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Endocrinology. 2010 Mar;151(3):1071-8. doi: 10.1210/en.2009-0744. Epub 2010 Feb 10.

The effect of dietary protein on intestinal calcium absorption in rats.

Author information

1
Department of Allied Health Sciences, University of Connecticut, Storrs, Connecticut 06269, USA. erin.gaffney@yale.edu

Abstract

Increasing dietary protein intake in humans acutely increases urinary calcium. Isotopic absorption studies have indicated that, at least in the short term, this is primarily due to increased intestinal Ca absorption. To explore the mechanisms underlying dietary protein's effect on intestinal Ca absorption, female Sprague Dawley rats were fed a control (20%), low (5%), or high (40%) protein diet for 7 d, and Ca balance was measured during d 4-7. On d 7, duodenal mucosa was harvested and brush border membrane vesicles (BBMVs) were prepared to evaluate Ca uptake. By d 7, urinary calcium was more than 2-fold higher in the 40% protein group compared with control (4.2 mg/d vs. 1.7 mg/d; P < 0.05). Rats consuming the 40% protein diet both absorbed and retained more Ca compared with the 5% protein group (absorption: 48.5% vs. 34.1% and retention: 45.8% vs. 33.7%, respectively; P < 0.01). Ca uptake was increased in BBMVs prepared from rats consuming the high-protein diet. Maximum velocity (V(max)) was higher in the BBMVs prepared from the high-protein group compared with those from the low-protein group (90 vs. 36 nmol Ca/mg protein x min, P < 0.001; 95% CI: 46-2486 and 14-55, respectively). The Michaelis Menten constant (K(m)) was unchanged (2.2 mm vs. 1.8 mm, respectively; P = 0.19). We conclude that in rats, as in humans, acute increases in protein intake result in hypercalciuria due to augmented intestinal Ca absorption. BBMV Ca uptake studies suggest that higher protein intake improves Ca absorption, at least in part, by increasing transcellular Ca uptake.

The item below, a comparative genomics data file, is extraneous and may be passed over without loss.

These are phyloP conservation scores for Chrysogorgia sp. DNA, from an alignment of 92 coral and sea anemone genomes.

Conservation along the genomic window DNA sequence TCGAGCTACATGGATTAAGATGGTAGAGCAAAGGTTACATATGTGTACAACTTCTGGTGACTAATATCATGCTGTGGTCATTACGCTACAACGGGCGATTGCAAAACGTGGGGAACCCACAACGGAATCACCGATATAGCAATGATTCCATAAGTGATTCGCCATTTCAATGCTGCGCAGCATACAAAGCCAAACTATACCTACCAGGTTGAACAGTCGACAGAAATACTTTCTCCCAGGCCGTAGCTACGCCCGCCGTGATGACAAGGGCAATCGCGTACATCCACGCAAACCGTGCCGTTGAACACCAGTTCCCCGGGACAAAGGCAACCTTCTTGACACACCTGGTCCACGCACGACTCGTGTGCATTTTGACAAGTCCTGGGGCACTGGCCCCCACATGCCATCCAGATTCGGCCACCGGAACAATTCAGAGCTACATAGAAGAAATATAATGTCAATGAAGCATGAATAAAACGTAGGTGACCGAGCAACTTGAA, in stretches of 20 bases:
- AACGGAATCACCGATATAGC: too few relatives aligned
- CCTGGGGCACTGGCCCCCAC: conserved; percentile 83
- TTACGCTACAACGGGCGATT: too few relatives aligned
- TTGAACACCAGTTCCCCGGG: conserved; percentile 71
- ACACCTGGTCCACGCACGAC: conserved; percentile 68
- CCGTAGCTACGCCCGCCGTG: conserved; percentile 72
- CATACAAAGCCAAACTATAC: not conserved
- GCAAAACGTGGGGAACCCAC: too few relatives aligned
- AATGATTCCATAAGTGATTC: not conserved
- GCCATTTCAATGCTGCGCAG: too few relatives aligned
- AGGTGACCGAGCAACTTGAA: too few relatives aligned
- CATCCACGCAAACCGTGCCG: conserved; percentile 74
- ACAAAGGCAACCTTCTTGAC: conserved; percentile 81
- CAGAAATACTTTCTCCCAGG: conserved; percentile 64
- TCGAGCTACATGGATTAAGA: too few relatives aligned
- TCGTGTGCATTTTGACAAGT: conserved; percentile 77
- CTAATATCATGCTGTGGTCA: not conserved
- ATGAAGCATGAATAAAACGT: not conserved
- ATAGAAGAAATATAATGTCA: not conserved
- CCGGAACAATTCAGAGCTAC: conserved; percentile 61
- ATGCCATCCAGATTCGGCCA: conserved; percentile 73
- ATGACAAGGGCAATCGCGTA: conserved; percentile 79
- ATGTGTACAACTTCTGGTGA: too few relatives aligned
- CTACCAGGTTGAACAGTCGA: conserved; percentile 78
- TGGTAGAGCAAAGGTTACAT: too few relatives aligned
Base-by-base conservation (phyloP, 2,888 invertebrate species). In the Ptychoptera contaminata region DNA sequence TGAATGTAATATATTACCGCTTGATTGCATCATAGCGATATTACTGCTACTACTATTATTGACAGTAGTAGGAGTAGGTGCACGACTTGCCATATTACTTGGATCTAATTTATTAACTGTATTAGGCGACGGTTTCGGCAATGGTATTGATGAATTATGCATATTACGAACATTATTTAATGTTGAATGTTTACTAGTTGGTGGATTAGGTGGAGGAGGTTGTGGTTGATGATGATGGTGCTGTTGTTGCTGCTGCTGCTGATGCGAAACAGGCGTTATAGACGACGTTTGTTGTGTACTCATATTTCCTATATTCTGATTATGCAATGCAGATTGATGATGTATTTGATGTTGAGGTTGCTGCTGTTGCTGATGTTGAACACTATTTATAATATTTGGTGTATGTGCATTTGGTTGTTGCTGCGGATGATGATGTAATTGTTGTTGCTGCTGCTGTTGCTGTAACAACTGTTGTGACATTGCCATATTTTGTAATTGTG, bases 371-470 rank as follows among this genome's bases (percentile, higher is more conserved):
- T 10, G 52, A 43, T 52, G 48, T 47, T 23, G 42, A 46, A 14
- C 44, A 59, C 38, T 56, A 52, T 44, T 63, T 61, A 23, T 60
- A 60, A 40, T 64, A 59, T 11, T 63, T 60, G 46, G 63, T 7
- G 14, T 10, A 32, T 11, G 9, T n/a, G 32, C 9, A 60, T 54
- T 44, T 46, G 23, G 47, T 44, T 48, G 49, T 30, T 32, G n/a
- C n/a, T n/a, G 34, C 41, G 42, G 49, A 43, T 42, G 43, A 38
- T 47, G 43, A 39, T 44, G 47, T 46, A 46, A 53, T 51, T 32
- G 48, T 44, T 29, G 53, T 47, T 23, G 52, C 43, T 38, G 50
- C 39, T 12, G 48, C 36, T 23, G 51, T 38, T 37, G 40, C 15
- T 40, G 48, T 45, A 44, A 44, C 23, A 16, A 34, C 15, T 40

PMID:
20147526
PMCID:
PMC2840679
DOI:
10.1210/en.2009-0744
[Indexed for MEDLINE]
Free PMC Article

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